|Quiberon Bay (Baie de Quiberon)|
Map of Quiberon Bay
The bay is roughly triangular in shape, open to the south with the Gulf of Morbihan to the north-east and the narrow peninsula of Presqu'île de Quiberon providing protection from the Atlantic Ocean to the west. The islands of Belle-Île, Houat and Hœdic add to the bay's protection. There are many dangerous shoals at the entrance to the bay.
The bay has seen several important naval battles. The first recorded in history was the Battle of Morbihan in 56 BCE, between the Romans led by Decimus Junius Brutus Albinus and the local Veneti tribe. The Romans had struggled to overcome the Veneti, who had coastal foretresses that could easily be evacuated by their powerful navy. Eventually the Romans built galleys and met the Veneti sailing fleet in Quiberon Bay. Despite being outnumbered 220 to 100 by a fleet of heavier ships, the Romans used hooks on long poles to shred the halyards holding up the leather sails of the Veneti, leaving the Veneti fleet dead in the water and easily overcome.
The Battle of Quiberon Bay on 20 November 1759 was one of Britain's greatest naval victories over the French. The British admiral Sir Edward Hawke with 23 ships of the line caught up with a French fleet with 21 ships of the line under Marshal de Conflans seeking to embark an army at Quiberon for landings in Scotland. After hard fighting, most of the French fleet were sunk, captured or forced aground. The battle was a turning point in the Seven Years War which foiled a planned invasion of Britain and broke the power of the French navy for a generation.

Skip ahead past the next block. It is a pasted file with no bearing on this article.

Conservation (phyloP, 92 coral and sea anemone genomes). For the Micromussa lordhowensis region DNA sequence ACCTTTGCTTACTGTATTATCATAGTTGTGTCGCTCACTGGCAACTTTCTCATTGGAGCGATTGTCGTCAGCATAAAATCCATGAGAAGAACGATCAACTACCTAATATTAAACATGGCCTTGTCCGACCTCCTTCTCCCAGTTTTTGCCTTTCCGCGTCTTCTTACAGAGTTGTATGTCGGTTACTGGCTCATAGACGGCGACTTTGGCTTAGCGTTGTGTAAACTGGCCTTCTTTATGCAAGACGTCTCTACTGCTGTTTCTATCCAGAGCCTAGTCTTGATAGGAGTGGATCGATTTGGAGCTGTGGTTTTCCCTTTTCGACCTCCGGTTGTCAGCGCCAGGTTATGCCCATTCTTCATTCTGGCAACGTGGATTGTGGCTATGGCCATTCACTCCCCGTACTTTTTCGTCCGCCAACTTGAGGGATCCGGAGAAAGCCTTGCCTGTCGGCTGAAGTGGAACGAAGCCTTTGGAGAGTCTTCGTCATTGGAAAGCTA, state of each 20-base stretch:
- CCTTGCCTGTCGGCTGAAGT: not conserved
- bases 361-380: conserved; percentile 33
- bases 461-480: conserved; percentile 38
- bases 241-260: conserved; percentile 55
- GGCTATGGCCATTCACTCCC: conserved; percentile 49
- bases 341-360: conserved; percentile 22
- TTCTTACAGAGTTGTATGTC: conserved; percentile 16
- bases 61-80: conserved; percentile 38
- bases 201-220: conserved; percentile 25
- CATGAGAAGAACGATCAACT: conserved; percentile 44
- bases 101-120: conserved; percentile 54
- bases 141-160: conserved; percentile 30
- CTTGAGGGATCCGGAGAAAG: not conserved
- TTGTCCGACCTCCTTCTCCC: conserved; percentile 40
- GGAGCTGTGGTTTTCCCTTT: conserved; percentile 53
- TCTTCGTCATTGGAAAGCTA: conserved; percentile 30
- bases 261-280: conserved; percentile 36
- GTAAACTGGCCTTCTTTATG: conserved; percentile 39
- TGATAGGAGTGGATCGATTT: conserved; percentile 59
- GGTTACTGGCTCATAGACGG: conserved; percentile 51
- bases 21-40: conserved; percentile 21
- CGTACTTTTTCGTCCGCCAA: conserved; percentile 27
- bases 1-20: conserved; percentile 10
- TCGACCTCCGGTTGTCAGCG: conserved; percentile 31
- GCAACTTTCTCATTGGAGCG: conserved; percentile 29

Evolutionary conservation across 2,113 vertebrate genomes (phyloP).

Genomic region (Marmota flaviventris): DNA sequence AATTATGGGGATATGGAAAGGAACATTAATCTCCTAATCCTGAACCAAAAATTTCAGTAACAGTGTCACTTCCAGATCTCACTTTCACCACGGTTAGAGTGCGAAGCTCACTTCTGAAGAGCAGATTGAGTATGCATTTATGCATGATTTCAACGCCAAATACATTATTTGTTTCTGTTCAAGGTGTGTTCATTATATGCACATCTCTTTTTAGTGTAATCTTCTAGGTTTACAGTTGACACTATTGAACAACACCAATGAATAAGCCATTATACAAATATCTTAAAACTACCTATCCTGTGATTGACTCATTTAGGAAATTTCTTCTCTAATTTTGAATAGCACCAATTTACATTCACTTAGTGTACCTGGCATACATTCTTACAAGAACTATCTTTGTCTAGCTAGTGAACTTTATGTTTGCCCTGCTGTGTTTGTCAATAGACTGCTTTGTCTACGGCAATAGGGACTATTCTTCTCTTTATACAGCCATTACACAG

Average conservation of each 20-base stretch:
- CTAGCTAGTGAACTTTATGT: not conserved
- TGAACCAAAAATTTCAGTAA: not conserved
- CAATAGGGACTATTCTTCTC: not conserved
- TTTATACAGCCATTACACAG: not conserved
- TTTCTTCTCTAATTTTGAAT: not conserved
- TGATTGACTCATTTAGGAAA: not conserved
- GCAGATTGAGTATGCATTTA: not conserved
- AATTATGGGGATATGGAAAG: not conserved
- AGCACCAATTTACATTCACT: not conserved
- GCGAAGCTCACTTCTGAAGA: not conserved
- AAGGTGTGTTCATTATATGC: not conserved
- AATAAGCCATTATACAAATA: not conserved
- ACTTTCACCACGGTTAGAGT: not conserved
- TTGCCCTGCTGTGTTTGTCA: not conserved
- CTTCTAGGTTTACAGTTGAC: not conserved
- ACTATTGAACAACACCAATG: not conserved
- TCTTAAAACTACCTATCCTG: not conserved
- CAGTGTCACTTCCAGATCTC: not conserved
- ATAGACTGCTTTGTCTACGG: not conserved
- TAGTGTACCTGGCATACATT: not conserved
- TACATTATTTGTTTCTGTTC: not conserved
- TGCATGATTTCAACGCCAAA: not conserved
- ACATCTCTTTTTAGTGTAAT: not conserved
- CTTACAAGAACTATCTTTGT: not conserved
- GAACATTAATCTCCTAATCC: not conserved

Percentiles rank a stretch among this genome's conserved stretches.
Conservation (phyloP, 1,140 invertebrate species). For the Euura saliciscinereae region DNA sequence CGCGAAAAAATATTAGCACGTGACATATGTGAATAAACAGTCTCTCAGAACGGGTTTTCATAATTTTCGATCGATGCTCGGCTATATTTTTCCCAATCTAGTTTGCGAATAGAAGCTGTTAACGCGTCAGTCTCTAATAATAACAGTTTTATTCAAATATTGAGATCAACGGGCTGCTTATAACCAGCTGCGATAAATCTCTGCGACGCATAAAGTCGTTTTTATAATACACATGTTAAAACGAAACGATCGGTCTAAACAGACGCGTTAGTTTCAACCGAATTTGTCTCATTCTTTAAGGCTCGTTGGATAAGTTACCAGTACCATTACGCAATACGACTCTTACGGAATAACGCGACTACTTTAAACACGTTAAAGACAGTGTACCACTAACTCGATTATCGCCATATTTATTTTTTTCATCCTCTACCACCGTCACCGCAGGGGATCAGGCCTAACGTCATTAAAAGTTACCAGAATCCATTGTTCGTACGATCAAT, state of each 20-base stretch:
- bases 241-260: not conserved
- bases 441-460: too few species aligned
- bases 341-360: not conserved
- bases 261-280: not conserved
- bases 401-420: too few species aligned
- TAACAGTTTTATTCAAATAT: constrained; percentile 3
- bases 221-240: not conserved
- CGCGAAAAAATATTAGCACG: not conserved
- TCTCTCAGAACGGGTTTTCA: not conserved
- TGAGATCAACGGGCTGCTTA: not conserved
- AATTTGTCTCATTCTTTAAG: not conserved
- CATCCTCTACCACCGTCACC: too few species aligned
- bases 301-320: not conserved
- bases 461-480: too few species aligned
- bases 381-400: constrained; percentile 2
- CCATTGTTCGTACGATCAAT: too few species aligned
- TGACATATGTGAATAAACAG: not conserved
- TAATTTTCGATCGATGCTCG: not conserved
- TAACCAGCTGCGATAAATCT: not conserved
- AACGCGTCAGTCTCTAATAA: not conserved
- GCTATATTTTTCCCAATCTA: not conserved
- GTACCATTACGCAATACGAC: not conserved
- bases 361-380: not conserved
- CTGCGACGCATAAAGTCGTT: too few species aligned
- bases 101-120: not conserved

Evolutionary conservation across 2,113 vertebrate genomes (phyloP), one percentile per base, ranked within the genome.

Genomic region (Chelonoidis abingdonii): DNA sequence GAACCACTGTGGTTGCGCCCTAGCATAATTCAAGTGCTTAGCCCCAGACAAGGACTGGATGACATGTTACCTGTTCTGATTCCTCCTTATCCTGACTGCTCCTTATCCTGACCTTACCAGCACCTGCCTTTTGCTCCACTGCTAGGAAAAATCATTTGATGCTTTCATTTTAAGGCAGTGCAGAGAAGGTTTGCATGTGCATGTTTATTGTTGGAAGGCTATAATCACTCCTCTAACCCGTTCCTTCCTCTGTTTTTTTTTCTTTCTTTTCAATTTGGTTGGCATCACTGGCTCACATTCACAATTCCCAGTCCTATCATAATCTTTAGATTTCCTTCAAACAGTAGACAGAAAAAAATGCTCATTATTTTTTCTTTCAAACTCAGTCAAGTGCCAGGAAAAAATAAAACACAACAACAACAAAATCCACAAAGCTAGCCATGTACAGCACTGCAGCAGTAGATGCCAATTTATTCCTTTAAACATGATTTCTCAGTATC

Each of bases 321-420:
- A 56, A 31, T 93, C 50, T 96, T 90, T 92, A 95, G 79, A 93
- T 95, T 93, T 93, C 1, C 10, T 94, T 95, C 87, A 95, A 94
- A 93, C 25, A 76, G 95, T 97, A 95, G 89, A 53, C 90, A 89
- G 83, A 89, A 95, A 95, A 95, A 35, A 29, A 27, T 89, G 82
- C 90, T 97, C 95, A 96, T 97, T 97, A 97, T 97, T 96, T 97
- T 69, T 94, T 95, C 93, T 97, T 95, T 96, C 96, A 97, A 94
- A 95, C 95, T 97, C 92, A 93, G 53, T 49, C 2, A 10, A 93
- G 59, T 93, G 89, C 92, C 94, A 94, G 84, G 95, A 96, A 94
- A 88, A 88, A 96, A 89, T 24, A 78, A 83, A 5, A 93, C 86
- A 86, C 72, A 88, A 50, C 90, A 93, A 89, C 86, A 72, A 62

In 1795, the bay was the scene of an invasion by émigré, counter-revolutionary troops in support of the Chouannerie and Vendée Revolt from 23 June. It aimed to raise the whole of western France in revolt, bring an end to the French Revolution and restore the French monarchy. This landing of the émigrés at Quiberon was finally repulsed on 21 July, dealing a disastrous blow to the royalist cause.
In World War II, the Allies planned to construct an artificial harbour in the bay to support the breakout from the Normandy beaches. Operation Chastity was never implemented because by the time the Allies had seized the Quiberon area, they had also captured Antwerp, a major port that was much closer to the front lines.
In the 19th century, Nicolas Appert, a chemist, tuned a technique that permitted the sterilization of food. Thanks to this process, Quiberon became the leading harbour for sardine fishing and the production of canned sardines in France.
The area has since become a tourist destination popular for yachting, with marinas at Port Haliguen, Le Crouesty and La Trinité-sur-Mer.
- Quiberon - comune on the tip of the peninsula
- Saint-Pierre-Quiberon - comune at the north of the peninsula